From the Pathfinder Roleplaying Game Bestiary, Appendix 2: Monster Advancement, Table 2–4: Monsters with Class Levels, on page 297, we see that class levels in Cleric, Druid, Sorcerer, Wizard are considered "key" for a monster — that is, levels in these classes "generally add 1 to a creature's CR for each level added" — only when "spellcasting levels stack with those possessed by the creature". In the case of most creatures, this distinction is either irrelevant or simple: for example, Bugbears do not have racial spellcasting at all their first two levels of any primary caster classes will never be treated as "key," and Nymphs explicitly cast as Druids so levels in Druid would be "key" but levels in Cleric would not be.

The question in the title arises from the interaction of the following rules. On page 91, it is noted:

Spells: A dragon knows and casts arcane spells as a sorcerer of the level indicated in its specific description. Its caster level depends on its age, as shown for each type.

This would indicate that, as a general rule, dragons should treat sorcerer levels as "key" in monster advancement. However, on page 108 it is noted that "* A gold dragon can cast cleric spells as arcane spells," and on page 110 it is noted "* A silver dragon can cast cleric spells as arcane spells." Looking at the spell lists of the example gold and silver dragons on pages 108–111, the presence of cleric and sorcerer/wizard spells makes it clear they do not simply replace their sorcerer/wizard spell list with the cleric spell list but instead add the cleric spell list to the sorcerer/wizard spell list.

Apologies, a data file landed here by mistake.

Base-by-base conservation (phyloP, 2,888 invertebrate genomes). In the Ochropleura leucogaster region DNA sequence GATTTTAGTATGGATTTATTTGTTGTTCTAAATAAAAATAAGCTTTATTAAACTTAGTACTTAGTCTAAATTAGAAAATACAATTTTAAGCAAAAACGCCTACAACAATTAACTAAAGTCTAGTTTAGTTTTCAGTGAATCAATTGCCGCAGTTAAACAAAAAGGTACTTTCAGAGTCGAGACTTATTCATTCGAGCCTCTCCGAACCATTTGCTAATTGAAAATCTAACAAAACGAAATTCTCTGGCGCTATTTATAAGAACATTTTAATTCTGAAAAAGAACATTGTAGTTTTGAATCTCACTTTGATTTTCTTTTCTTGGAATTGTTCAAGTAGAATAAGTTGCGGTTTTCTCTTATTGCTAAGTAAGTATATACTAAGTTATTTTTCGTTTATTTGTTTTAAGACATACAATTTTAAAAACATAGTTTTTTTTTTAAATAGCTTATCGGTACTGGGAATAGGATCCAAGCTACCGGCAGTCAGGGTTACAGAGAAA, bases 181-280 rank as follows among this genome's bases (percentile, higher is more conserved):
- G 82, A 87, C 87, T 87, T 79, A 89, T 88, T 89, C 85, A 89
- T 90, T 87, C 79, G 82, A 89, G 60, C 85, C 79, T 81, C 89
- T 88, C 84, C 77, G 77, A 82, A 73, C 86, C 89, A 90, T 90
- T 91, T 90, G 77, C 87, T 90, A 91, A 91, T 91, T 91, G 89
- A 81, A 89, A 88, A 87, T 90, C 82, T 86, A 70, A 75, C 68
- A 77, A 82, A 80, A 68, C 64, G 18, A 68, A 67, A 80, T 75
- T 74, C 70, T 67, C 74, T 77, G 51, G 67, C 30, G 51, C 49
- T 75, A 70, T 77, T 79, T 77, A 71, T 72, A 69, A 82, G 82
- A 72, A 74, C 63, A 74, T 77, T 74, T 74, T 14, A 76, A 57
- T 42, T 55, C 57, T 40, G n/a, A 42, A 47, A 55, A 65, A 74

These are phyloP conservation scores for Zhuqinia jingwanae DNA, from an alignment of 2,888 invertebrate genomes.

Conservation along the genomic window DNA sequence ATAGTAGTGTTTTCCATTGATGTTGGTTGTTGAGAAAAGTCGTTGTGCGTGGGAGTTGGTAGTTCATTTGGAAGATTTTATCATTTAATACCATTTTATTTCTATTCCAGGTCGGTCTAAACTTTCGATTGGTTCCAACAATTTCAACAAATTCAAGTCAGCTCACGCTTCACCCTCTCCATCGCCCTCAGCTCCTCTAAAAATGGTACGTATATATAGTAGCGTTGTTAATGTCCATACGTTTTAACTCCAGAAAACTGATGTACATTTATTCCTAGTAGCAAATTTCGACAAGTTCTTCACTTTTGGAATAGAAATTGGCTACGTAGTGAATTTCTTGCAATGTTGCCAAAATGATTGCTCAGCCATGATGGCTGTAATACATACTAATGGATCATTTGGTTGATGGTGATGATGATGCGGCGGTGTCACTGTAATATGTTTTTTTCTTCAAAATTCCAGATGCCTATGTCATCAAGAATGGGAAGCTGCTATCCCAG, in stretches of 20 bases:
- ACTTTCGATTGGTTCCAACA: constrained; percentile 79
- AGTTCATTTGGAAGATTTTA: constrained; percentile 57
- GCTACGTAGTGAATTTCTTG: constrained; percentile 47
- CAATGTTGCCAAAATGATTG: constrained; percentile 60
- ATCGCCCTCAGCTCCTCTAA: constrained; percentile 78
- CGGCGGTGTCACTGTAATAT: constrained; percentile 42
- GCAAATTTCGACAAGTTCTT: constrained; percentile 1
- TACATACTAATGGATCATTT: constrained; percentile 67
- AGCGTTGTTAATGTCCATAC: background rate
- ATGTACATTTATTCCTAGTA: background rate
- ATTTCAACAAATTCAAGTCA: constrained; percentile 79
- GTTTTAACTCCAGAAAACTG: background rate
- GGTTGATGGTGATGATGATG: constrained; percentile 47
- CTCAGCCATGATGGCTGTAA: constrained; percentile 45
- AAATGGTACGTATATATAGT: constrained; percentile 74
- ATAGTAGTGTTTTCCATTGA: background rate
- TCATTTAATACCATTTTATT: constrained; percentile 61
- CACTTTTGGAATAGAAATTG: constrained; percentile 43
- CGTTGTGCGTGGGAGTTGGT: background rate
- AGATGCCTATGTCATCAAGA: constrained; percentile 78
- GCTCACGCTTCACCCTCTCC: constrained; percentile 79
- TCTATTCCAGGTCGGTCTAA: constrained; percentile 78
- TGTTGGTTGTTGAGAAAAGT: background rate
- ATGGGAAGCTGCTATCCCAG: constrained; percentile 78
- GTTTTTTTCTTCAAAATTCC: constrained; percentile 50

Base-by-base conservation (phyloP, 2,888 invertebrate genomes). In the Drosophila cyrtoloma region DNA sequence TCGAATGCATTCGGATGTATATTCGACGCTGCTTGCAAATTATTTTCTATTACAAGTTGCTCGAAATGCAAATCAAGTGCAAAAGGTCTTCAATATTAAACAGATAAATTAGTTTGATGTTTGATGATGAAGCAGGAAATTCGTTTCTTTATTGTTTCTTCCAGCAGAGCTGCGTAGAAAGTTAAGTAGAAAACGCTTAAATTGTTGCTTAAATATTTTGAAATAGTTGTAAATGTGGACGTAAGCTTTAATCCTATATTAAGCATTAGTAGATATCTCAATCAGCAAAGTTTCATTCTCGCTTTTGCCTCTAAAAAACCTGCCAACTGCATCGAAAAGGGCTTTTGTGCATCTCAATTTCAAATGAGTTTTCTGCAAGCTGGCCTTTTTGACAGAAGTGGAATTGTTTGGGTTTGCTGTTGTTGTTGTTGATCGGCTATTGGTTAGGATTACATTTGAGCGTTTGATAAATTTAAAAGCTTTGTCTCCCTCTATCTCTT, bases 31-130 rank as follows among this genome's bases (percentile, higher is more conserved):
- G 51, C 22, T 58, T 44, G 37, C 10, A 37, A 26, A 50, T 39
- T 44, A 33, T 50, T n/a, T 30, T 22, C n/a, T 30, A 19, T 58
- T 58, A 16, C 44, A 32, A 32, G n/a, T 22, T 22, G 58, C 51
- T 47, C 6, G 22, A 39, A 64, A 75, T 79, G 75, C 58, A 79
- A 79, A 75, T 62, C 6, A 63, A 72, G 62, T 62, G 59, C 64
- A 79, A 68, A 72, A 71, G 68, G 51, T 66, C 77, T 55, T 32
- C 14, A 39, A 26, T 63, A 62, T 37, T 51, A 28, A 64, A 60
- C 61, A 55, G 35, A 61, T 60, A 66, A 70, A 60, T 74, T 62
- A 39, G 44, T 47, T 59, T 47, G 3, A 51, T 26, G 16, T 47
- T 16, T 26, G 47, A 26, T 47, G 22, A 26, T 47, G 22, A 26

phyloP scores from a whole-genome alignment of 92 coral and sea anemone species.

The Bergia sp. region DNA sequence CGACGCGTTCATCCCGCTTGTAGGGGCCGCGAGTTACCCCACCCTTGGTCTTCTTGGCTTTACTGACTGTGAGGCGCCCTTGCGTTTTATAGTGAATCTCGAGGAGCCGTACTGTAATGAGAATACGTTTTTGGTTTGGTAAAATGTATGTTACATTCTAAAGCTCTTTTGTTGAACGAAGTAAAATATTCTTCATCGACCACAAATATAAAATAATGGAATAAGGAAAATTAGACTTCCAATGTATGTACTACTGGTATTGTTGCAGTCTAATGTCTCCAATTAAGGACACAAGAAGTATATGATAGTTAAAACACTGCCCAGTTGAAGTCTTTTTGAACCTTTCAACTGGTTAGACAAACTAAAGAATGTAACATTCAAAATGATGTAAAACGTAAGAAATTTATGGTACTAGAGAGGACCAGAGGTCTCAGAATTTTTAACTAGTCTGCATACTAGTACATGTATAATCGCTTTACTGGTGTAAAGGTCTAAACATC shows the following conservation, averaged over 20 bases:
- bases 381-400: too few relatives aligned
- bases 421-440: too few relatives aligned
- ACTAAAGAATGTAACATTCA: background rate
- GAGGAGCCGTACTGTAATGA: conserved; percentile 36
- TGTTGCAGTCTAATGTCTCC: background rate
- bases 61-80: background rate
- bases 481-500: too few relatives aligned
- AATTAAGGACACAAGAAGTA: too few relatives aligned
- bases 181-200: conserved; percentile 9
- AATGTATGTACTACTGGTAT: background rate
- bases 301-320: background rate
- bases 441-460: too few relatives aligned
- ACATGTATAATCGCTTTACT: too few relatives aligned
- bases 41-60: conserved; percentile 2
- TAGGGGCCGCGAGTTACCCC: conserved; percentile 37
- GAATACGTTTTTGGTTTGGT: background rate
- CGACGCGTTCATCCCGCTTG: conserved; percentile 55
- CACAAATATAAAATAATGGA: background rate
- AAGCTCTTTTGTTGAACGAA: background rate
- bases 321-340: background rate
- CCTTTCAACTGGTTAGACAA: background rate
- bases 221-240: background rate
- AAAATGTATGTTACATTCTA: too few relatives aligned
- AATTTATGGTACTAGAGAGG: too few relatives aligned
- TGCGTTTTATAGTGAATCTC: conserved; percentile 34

Here is where it gets tricky.

First, does spellcasting gained from levels in any spellcasting class actually stack with a dragon's inherent spellcasting? In the case of Lillends, Nymphs, and most other natural spellcasters, the rule seems general enough to conclude "yes". But for dragons, their racial caster level is specifically tied to their age category. It is thereby conceivable that spellcasting progression from class levels would not stack at all, such that as an example an adult black dragon sorcerer 10 would have two different "spells known" entries in its stat block — one for its CL 3rd spells known (by virtue of being an adult black dragon), and one for CL 10th "sorcerer spells known" by virtue of being a 10th-level sorcerer. Or is this overthinking the issue? If so, then perhaps such a creature should instead have a single "spells known" entry for CL 13th — though I'm not sure in such case whether it should be listed as such or as "sorcerer spells known". This latter interpretation would conclude that sorcerer levels do stack and are therefore "key" for most dragons.